Q: The T cells you engineered were able to kill HIV-infected T cells, resist HIV infection and kill tumors. How did you make them do that?
A: A T cell has 30,000 genes. We targeted the gene that controls the T cell receptor we focused on, named CCR5. We used a specific enzyme designed to make a cut in the CCR5 gene, which damaged the gene and eliminated the receptor for HIV. Simultaneously, to provide HIV- or tumor-killing capability, we placed a new gene with this function directly into the edited CCR5 gene, giving the edited T cells those new abilities. Our findings show that it is possible to edit the CCR5 gene so the T cell can both resist and kill HIV.

Another exciting discovery we made was the ability to place the edited genes exactly where we want them in the genome, which is a major advance. We make a cut in the DNA with a specific enzyme and use a non-infectious virus as a shuttle to place the new genetic material right where we want it. This allows us to precisely locate and control expression of the new gene.

Q: How efficient was this method? How often did the T cells work as planned after you completed the gene editing?
A: We used healthy T cells from more than 25 human donors and achieved about 60% efficiency in editing. That means 60% of the cells we edited were able to perform the actions we sought— HIV resistance plus HIV- or tumor-killing. Before this discovery, the best efficiency in editing any target gene in human T cells was in the single digits.

This is the first time anyone has made T cells do these things as efficiently as we did, so this is a major breakthrough.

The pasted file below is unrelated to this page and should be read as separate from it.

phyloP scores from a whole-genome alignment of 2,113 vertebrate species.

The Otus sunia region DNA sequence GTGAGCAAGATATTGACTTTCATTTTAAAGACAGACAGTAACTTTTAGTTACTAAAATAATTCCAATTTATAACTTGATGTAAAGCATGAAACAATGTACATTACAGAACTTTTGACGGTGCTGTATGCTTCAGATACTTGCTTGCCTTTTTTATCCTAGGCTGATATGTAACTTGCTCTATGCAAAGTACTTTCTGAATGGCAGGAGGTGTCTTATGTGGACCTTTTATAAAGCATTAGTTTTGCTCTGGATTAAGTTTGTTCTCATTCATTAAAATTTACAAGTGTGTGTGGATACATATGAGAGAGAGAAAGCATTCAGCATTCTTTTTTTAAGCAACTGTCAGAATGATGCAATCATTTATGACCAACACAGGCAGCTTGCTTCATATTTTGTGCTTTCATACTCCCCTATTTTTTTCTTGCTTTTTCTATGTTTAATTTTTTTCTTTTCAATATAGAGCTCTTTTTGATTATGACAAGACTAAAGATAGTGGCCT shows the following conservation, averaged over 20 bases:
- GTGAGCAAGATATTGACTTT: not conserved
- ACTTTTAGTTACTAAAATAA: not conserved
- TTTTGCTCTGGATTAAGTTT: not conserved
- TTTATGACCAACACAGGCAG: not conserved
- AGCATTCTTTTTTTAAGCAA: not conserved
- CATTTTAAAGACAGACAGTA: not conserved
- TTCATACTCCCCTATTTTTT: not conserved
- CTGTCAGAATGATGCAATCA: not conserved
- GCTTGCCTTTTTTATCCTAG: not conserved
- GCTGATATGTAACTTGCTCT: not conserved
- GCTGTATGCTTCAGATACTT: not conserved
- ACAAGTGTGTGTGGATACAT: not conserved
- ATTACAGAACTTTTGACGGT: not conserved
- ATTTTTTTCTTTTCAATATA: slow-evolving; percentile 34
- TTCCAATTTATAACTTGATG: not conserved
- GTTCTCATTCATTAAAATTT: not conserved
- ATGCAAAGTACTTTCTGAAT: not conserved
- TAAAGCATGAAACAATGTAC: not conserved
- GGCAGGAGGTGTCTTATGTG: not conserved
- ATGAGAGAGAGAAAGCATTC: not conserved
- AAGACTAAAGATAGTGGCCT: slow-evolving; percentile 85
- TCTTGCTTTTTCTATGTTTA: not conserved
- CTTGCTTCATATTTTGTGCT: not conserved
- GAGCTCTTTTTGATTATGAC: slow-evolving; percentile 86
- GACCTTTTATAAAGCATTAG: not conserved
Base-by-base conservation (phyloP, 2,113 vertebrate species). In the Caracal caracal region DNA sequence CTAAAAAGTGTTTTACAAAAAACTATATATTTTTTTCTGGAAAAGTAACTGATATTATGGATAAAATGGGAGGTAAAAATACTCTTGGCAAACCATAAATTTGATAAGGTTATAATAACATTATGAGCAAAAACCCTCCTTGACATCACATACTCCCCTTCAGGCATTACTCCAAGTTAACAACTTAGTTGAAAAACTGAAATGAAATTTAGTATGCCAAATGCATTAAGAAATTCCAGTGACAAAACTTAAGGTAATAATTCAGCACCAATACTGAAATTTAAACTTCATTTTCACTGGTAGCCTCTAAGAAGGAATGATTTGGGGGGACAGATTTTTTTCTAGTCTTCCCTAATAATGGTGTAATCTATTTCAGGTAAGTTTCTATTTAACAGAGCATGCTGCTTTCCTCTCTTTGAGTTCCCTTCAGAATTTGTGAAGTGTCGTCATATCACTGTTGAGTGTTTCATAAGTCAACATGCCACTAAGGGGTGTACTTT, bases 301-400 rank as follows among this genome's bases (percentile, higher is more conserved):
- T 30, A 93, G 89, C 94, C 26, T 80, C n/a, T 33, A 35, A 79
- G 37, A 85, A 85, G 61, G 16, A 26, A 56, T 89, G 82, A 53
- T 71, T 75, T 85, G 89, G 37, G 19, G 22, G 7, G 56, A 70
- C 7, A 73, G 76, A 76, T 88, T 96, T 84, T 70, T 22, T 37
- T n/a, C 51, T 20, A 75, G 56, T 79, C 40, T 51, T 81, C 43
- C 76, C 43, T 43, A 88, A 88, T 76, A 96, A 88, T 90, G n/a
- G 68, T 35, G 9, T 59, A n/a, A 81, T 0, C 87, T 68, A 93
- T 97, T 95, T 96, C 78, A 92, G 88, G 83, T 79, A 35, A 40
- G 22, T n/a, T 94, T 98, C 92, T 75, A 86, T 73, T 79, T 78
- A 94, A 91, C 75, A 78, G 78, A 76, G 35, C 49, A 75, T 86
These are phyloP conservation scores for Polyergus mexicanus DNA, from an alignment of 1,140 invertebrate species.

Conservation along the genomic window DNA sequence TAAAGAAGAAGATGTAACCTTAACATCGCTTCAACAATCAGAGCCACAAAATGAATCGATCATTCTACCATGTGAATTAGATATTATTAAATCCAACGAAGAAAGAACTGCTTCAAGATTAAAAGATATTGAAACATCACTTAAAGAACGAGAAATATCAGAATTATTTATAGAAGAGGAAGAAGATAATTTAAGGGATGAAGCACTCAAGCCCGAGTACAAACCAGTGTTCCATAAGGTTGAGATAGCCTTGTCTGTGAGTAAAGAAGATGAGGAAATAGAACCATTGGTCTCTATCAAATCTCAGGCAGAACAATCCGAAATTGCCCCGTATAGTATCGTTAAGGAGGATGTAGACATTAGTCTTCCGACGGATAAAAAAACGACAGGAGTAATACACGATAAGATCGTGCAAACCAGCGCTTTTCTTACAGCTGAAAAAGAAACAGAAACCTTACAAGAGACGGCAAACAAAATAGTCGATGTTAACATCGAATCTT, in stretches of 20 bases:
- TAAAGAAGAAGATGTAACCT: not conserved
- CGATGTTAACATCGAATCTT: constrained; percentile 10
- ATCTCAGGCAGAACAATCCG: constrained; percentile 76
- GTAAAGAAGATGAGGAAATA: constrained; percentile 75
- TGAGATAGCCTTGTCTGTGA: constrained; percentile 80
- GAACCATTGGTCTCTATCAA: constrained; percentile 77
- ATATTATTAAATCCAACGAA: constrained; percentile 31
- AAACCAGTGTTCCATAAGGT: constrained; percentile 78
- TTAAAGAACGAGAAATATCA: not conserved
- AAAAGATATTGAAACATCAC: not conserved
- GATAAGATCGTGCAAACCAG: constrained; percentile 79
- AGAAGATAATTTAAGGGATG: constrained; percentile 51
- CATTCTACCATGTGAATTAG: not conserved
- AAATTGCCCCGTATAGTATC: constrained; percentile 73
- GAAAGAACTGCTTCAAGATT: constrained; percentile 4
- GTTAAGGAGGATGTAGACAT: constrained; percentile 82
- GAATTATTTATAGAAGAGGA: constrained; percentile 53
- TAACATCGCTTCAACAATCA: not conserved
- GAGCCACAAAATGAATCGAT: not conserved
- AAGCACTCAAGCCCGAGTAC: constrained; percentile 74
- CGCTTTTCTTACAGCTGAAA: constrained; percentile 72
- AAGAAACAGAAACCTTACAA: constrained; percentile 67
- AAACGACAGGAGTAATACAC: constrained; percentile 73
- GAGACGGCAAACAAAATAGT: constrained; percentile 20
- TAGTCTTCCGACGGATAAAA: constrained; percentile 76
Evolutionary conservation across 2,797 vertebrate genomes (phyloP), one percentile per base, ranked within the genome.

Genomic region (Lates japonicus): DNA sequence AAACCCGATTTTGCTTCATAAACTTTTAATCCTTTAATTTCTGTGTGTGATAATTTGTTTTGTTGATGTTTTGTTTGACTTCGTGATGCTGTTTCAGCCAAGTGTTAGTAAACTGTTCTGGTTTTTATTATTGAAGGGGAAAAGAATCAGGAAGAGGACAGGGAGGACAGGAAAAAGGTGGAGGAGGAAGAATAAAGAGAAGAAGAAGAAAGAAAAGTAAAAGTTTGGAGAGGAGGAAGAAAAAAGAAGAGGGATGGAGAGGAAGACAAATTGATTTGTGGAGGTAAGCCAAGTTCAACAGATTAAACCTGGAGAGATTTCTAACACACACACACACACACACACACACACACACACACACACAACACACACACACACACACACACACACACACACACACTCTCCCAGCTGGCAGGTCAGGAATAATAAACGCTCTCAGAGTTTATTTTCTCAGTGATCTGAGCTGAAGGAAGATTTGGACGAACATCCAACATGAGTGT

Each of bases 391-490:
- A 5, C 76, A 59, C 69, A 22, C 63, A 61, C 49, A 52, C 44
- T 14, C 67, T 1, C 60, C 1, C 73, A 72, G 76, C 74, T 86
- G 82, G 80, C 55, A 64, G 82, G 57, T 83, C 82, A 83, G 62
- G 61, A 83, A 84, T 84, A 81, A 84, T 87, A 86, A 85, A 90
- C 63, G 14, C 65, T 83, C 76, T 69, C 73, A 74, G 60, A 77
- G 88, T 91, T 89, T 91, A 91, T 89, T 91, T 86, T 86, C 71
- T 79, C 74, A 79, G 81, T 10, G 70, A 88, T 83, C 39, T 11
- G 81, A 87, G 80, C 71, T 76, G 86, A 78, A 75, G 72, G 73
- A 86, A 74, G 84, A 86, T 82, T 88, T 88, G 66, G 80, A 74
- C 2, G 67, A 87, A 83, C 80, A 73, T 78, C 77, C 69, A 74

It’s also important to note that T cells reproduce. By having this high rate of efficiency, we will be able to take a patient’s T cells, edit them, expand them to large numbers and then send them back into the body where they would go to work for that person’s immune system. While not tested in our study, we expect these cells would continue to reproduce, potentially protecting that patient for a long period of time.

Gene editing EDITED

This graphic illustrates the steps in the gene editing process and how it could some day be applied in patients.

Q: Could this gene editing approach be used in other cells besides T cells?
A: Yes. In fact, that is one of our long-term goals. CCR5 is just one of many genes and HIV is one of many potential applications where this new technology will be useful. We have already used this approach successfully with more than five other genes.

Q: What’s the next step in this research?
A: In our study, we used this approach successfully in blood stem cells, which make T cells and all other types of blood cells. We are now optimizing the technique for that application. From an overarching perspective, this discovery will be useful for researchers working to cure cancer, autoimmune diseases and blood diseases such as severe combined immune deficiency and sickle cell disease.